Despite its futuristic feel, the first space war has already been fought, and by some decades. In 1991, in fact – the Gulf War. While not fought in the physical domain of space, the conflict itself relied heavily upon space-based assets. Such reliance utilised satellites for precision navigation, space situational awareness, global communications, ISR and early warning ballistic missile defence. Even with that characterisation of being the first space war, only eight percent of munitions were guided and none by GPS.
Fast forward to the second Gulf War only a little over 10 years later and 70 percent of munitions were guided, mostly by GPS. Further, up to 60 percent of bandwidth in the 2003 Iraq war was provided through commercial (non-military) satellites.
Space has become critical for terrestrial military capability. Therefore it comes as no surprise that space is a domain in its own right, and an important one indeed. In 2017 the US Air Force Secretary, Heather Wilson explicitly stated that ‘we must expect that war, of any kind, will extend into space in any future conflict, and we have to change the way we think and prepare for that eventuality’. Subsequently, in 2019, NATO recognized the critical nature of space-based military operations and formally declared space as an operational area.
Australia is equally clear in its recognition of the criticality of the space domain, solidifying its intent in the 2020 Defence Strategic Update (DSU). Within this key document, the government specified that ‘assured access to space is critical to ADF warfighting effectiveness, situational awareness and the delivery of real-time communications and information’, and that it will ‘significantly increase investment in Defence’s space capabilities. This includes plans for a network of satellites to provide an independent and sovereign communications network and an enhanced space control program.’ The Defence Force Structure Plan supports the strategic update stating that:
Our space services and space control programs, along with the Geospatial Information and Intelligence program, contribute to Defence operations by providing assured access to space capabilities, enabling situational awareness and delivering real-time communications and position, navigation and timing information.
Continued investment and development of space capabilities will be required to further improve Defence’s resilience and enhance a large number of space-dependant capabilities across the Joint Force. Investment of around $7 billion in space capabilities over the next decade, which includes investment in sovereign-controlled satellites, will provide assured access to these services when needed.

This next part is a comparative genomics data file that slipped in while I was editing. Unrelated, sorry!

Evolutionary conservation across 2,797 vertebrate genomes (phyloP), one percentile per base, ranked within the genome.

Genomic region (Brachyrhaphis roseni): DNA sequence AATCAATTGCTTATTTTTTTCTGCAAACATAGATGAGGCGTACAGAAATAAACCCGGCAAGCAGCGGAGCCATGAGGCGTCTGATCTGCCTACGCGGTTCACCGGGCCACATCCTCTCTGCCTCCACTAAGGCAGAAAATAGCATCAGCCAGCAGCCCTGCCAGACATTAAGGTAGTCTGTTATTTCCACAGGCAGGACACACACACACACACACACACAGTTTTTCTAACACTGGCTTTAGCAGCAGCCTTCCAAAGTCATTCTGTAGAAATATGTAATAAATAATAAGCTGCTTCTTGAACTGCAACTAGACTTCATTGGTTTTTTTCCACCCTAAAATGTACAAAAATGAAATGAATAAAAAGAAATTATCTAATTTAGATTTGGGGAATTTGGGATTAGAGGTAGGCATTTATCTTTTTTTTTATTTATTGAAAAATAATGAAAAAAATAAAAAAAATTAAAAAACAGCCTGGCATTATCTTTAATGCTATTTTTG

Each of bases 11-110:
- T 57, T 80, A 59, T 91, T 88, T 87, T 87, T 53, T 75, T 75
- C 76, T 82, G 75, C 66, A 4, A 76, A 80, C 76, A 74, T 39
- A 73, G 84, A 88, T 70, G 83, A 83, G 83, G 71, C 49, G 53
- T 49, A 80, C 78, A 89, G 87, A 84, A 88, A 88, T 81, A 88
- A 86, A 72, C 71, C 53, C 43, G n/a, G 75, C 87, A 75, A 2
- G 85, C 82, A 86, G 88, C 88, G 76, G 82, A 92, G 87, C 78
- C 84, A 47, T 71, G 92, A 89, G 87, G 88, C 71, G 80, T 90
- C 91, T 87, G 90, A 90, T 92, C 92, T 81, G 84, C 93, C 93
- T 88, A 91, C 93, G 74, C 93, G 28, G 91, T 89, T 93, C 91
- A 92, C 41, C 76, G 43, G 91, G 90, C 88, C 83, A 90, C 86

This investment will be critical if Australia is truly serious about protecting vulnerabilities associated with satellite systems – of which there are many; Anti-Satellite Weapons (ASAT), Co-Orbital ASAT, directed energy weapons, cyber weapons, electromagnetic pulse (EMP) or proximity operations are a few.
Also critical to protecting our interests in the space domain is the application of space law. Australia is a party to all five existing space treaties (‘space law treaty series’). Perhaps the key treaty – the Outer Space Treaty (‘Treaty on Principles Governing the Activities of States in the Exploration and Use of Other Space, including the Moon and other celestial bodies’), came into effect in 1967 and forms the basis of all international space law. This treaty specifies a number of key rules relating to military activities as follows:
- No Weapons of Mass Destruction (WMD) in full orbit or stationing WMD in space or installation of WMD on the Moon or other celestial bodies
- No military installations, bases or fortifications on the Moon or other celestial bodies
- No military manoeuvres on the Moon or other celestial bodies
- No weapons testing on the Moon or other celestial bodies.